Even though Carson is suspect of much charismatic phenomenon, he concludes that “I could not find any unequivocal criterion for ruling out all contemporary tongues-speaking…”

    If nothing else, I would encourage those who want to think carefully about this issue to read Carson’s “reflections of a pastoral nature” in the last chapter.

  4. I read his remarks, in a cursory way. I did note that he said if a person had a “private prayer language”, that would never be known by the world, and would not be an issue.

    The IMB, as I understand it, asks the candidates about this matter. If a candidate has the Holy Spirit-given gift of speaking in an unknown tongue, and exercises it in private, in accordance with 1 Corinthians 14, it’s my understanding that they are disqualified from serving.

    SO .. Dr. Pattersons says it’ll not come up, but the IMB brings it up and acts on it.

    MY QUESTION: Can Dr. Patterson’s remarks be construed as critical of the IMB?

    Will the seminary continue to allow people to read his remarks free?

  5. Dr. Mckissics respose is both gracious and Christlike in its content, however, once again Ben, your response is neither. For you to once again use racial analogies such as “He begs us to let brothers and sisters ride at the front of the denominational bus” when he in fact said no such thing is shameful. For you to continue to use this kind of race filled rhetoric as you have here and as you have in previous posts ( at one time you even made analogies compared to Nazi Germany concerning current SBC leadership) makes one wonder concerning your own thoughts and views on race and equality. Shame on you Brother Ben…I cannot help but think you know better and if I am amiss in my presumption someone should teach you better. I may disagree with Dr. Patterson on this issue (and I do) but to continue to insinuate that he is driven by some kind of a racist overture is simply wrong.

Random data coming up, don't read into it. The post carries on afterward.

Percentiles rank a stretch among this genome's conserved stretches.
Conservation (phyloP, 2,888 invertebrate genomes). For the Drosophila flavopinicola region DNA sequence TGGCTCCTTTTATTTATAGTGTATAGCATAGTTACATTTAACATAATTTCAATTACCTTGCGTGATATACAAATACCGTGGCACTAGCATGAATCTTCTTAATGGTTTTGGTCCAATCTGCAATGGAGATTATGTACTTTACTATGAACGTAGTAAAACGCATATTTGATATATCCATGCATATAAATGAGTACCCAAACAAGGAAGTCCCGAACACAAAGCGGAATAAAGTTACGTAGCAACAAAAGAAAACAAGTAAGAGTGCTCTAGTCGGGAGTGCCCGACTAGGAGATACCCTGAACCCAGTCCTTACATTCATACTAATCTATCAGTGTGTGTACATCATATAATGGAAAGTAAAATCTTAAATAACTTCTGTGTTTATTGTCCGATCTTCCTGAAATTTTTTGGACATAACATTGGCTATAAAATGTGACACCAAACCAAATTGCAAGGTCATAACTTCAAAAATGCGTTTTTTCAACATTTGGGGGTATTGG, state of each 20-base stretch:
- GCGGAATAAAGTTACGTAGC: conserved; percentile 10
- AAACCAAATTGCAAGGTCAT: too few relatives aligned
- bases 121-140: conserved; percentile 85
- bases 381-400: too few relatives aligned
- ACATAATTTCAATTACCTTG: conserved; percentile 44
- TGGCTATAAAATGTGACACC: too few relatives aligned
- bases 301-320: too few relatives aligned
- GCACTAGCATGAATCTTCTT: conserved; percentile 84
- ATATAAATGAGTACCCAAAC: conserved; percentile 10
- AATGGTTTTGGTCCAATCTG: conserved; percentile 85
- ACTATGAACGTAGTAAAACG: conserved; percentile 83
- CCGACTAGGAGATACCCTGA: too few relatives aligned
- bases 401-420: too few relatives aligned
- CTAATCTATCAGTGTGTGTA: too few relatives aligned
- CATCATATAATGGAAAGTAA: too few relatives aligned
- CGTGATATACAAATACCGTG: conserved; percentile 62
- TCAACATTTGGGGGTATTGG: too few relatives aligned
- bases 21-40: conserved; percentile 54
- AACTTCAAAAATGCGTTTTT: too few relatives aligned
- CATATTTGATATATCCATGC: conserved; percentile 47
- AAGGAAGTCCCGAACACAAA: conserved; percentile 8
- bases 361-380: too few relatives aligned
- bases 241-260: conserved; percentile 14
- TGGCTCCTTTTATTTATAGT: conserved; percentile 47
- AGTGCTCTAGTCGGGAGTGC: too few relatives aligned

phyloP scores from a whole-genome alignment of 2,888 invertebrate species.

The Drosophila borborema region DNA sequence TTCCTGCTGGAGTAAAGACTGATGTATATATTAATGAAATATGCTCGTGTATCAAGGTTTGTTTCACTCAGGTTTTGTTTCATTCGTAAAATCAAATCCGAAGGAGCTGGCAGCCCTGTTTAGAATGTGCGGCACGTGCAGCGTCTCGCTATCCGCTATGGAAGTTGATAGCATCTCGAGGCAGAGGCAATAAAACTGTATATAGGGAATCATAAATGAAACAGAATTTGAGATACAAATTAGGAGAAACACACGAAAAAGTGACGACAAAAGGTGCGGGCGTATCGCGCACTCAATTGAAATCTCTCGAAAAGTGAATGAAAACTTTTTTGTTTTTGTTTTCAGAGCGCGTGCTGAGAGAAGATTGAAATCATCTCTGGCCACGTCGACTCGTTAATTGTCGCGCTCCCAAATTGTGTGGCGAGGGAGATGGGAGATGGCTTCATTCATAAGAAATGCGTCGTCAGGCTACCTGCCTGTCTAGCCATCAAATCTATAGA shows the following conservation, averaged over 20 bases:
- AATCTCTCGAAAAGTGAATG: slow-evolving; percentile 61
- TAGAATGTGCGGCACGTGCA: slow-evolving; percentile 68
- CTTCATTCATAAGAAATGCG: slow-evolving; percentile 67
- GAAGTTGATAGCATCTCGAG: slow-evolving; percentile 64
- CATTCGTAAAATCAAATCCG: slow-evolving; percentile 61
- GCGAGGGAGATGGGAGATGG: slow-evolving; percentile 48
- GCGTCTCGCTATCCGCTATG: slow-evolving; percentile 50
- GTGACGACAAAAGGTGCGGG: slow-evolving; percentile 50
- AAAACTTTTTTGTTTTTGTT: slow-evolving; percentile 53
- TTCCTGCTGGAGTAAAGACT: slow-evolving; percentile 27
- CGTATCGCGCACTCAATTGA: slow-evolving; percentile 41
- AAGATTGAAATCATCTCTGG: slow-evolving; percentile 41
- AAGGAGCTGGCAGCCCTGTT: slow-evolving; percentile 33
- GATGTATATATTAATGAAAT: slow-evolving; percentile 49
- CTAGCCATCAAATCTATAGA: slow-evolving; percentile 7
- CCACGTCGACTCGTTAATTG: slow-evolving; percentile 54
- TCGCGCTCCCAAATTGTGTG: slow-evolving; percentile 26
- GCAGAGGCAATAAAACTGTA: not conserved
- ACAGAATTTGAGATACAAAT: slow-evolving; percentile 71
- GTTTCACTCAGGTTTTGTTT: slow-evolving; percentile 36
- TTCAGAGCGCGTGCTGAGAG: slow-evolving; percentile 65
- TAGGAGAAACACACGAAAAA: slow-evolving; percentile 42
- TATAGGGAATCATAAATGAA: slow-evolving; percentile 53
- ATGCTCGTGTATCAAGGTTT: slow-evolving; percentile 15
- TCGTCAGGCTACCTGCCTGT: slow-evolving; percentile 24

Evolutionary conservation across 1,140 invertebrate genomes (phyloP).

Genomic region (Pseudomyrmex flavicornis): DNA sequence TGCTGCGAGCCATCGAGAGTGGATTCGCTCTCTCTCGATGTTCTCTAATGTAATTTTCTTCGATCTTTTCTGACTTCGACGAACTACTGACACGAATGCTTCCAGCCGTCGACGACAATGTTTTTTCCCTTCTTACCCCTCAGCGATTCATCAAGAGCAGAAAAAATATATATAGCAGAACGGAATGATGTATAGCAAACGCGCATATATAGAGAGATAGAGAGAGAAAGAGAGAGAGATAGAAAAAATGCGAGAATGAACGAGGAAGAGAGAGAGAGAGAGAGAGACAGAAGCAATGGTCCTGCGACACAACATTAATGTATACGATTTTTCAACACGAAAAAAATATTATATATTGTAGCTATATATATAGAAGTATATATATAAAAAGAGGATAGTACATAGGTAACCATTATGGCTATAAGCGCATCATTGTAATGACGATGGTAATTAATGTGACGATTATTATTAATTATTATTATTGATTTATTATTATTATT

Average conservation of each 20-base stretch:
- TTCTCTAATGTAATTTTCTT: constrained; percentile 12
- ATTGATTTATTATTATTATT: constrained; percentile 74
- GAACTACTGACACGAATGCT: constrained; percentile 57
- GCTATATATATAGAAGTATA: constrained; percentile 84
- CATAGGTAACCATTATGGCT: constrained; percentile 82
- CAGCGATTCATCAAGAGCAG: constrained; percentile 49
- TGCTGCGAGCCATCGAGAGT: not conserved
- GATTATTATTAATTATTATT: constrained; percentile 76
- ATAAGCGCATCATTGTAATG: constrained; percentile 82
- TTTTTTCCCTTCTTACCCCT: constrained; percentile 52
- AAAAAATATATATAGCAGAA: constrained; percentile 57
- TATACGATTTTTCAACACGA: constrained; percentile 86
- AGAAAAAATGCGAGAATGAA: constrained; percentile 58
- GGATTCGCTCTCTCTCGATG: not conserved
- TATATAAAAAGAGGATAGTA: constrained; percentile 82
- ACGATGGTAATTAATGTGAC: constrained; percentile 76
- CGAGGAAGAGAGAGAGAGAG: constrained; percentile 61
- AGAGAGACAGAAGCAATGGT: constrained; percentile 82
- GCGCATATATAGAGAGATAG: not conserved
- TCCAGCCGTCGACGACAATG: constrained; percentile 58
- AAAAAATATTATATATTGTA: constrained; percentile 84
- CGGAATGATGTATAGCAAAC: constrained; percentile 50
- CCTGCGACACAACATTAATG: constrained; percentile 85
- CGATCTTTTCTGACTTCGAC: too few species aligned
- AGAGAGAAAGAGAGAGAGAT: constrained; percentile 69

6. Well Wayne…if you are insinuating that Ben knows something of Dr. Patterson’s heart concerning the race and issues of equality, I would agree. I am sure Ben knows well that to make racial insinuations towards Dr. Patterson over this issue simply because Dr. McKissic is black is as I have said, shameful and wrong! TO disagree with someone is one thing, to insinuate racism is another…it is wrong and I will continue to challenge Ben on this. Why does Ben not clarify that he does not inted to insinuate racism? Why does he himself not state that Dr. Patterson may be in gross theological error, but his motivation has nothing to with the fact that Dr. M is a African American? Ben should well know that a man who has dedicated his life to taking the gospel to the world is no racist. As far as your question of you not being able to see the heart of Dr. Patterson in any matters and why that is….I do not have the slightest idea what you mean and have no way of answering.